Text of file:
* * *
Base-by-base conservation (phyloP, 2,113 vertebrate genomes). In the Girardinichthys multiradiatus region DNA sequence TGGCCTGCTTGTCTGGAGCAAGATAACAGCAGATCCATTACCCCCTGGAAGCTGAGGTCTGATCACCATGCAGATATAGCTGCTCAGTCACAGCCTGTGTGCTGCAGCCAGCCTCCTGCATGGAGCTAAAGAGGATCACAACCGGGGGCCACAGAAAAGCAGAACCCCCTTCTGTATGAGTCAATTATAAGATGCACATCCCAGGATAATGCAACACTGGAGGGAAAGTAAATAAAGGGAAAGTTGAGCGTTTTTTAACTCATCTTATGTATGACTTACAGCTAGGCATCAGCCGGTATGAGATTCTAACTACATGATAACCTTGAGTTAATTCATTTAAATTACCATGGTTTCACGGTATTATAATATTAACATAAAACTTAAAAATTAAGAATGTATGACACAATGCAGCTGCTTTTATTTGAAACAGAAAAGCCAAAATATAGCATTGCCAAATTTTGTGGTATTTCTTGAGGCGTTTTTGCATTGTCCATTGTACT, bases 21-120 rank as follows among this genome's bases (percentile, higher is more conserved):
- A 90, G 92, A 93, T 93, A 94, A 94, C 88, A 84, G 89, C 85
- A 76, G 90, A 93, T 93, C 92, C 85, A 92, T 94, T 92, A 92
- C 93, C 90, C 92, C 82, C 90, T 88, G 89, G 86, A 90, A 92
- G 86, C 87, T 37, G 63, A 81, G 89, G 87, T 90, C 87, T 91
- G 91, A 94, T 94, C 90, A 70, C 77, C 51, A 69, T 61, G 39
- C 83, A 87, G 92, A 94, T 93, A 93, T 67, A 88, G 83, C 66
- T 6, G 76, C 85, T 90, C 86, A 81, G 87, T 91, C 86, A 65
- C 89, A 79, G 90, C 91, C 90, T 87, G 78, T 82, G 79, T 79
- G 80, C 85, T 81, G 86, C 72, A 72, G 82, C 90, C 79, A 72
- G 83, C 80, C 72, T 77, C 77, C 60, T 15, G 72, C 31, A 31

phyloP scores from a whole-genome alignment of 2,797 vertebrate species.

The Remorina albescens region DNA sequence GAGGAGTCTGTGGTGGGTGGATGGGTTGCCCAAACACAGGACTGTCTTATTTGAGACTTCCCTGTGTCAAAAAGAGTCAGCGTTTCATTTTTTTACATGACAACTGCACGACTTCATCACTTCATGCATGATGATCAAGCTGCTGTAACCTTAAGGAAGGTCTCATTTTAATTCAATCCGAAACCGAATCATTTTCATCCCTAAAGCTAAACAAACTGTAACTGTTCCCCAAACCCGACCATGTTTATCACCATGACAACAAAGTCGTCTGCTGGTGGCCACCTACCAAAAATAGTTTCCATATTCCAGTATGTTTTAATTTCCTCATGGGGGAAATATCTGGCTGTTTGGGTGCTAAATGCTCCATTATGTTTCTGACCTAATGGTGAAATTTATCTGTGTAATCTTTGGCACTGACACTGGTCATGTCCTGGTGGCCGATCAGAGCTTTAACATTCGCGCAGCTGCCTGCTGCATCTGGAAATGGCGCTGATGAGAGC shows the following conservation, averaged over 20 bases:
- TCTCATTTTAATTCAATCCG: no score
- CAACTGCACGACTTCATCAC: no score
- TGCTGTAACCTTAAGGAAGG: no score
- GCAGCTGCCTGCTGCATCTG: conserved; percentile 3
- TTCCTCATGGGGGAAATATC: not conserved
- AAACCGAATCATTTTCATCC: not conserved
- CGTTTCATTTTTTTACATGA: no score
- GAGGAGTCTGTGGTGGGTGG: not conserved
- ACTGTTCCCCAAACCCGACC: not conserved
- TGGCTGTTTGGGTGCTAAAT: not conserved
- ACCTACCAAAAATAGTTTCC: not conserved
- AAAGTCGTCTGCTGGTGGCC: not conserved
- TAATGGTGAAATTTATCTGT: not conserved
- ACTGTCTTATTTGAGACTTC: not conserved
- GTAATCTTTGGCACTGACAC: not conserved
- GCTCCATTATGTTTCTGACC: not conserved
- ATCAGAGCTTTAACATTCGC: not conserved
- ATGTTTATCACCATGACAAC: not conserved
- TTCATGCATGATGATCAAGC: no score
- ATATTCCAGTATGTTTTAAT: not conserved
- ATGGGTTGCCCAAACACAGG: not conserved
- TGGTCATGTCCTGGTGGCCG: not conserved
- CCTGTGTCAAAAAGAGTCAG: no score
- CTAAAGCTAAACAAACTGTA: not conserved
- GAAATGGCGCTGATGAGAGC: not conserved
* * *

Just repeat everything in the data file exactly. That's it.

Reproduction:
Base-by-base conservation (phyloP, 2,113 vertebrate genomes). In the Girardinichthys multiradiatus region DNA sequence TGGCCTGCTTGTCTGGAGCAAGATAACAGCAGATCCATTACCCCCTGGAAGCTGAGGTCTGATCACCATGCAGATATAGCTGCTCAGTCACAGCCTGTGTGCTGCAGCCAGCCTCCTGCATGGAGCTAAAGAGGATCACAACCGGGGGCCACAGAAAAGCAGAACCCCCTTCTGTATGAGTCAATTATAAGATGCACATCCCAGGATAATGCAACACTGGAGGGAAAGTAAATAAAGGGAAAGTTGAGCGTTTTTTAACTCATCTTATGTATGACTTACAGCTAGGCATCAGCCGGTATGAGATTCTAACTACATGATAACCTTGAGTTAATTCATTTAAATTACCATGGTTTCACGGTATTATAATATTAACATAAAACTTAAAAATTAAGAATGTATGACACAATGCAGCTGCTTTTATTTGAAACAGAAAAGCCAAAATATAGCATTGCCAAATTTTGTGGTATTTCTTGAGGCGTTTTTGCATTGTCCATTGTACT, bases 21-120 rank as follows among this genome's bases (percentile, higher is more conserved):
- A 90, G 92, A 93, T 93, A 94, A 94, C 88, A 84, G 89, C 85
- A 76, G 90, A 93, T 93, C 92, C 85, A 92, T 94, T 92, A 92
- C 93, C 90, C 92, C 82, C 90, T 88, G 89, G 86, A 90, A 92
- G 86, C 87, T 37, G 63, A 81, G 89, G 87, T 90, C 87, T 91
- G 91, A 94, T 94, C 90, A 70, C 77, C 51, A 69, T 61, G 39
- C 83, A 87, G 92, A 94, T 93, A 93, T 67, A 88, G 83, C 66
- T 6, G 76, C 85, T 90, C 86, A 81, G 87, T 91, C 86, A 65
- C 89, A 79, G 90, C 91, C 90, T 87, G 78, T 82, G 79, T 79
- G 80, C 85, T 81, G 86, C 72, A 72, G 82, C 90, C 79, A 72
- G 83, C 80, C 72, T 77, C 77, C 60, T 15, G 72, C 31, A 31

phyloP scores from a whole-genome alignment of 2,797 vertebrate species.

The Remorina albescens region DNA sequence GAGGAGTCTGTGGTGGGTGGATGGGTTGCCCAAACACAGGACTGTCTTATTTGAGACTTCCCTGTGTCAAAAAGAGTCAGCGTTTCATTTTTTTACATGACAACTGCACGACTTCATCACTTCATGCATGATGATCAAGCTGCTGTAACCTTAAGGAAGGTCTCATTTTAATTCAATCCGAAACCGAATCATTTTCATCCCTAAAGCTAAACAAACTGTAACTGTTCCCCAAACCCGACCATGTTTATCACCATGACAACAAAGTCGTCTGCTGGTGGCCACCTACCAAAAATAGTTTCCATATTCCAGTATGTTTTAATTTCCTCATGGGGGAAATATCTGGCTGTTTGGGTGCTAAATGCTCCATTATGTTTCTGACCTAATGGTGAAATTTATCTGTGTAATCTTTGGCACTGACACTGGTCATGTCCTGGTGGCCGATCAGAGCTTTAACATTCGCGCAGCTGCCTGCTGCATCTGGAAATGGCGCTGATGAGAGC shows the following conservation, averaged over 20 bases:
- TCTCATTTTAATTCAATCCG: no score
- CAACTGCACGACTTCATCAC: no score
- TGCTGTAACCTTAAGGAAGG: no score
- GCAGCTGCCTGCTGCATCTG: conserved; percentile 3
- TTCCTCATGGGGGAAATATC: not conserved
- AAACCGAATCATTTTCATCC: not conserved
- CGTTTCATTTTTTTACATGA: no score
- GAGGAGTCTGTGGTGGGTGG: not conserved
- ACTGTTCCCCAAACCCGACC: not conserved
- TGGCTGTTTGGGTGCTAAAT: not conserved
- ACCTACCAAAAATAGTTTCC: not conserved
- AAAGTCGTCTGCTGGTGGCC: not conserved
- TAATGGTGAAATTTATCTGT: not conserved
- ACTGTCTTATTTGAGACTTC: not conserved
- GTAATCTTTGGCACTGACAC: not conserved
- GCTCCATTATGTTTCTGACC: not conserved
- ATCAGAGCTTTAACATTCGC: not conserved
- ATGTTTATCACCATGACAAC: not conserved
- TTCATGCATGATGATCAAGC: no score
- ATATTCCAGTATGTTTTAAT: not conserved
- ATGGGTTGCCCAAACACAGG: not conserved
- TGGTCATGTCCTGGTGGCCG: not conserved
- CCTGTGTCAAAAAGAGTCAG: no score
- CTAAAGCTAAACAAACTGTA: not conserved
- GAAATGGCGCTGATGAGAGC: not conserved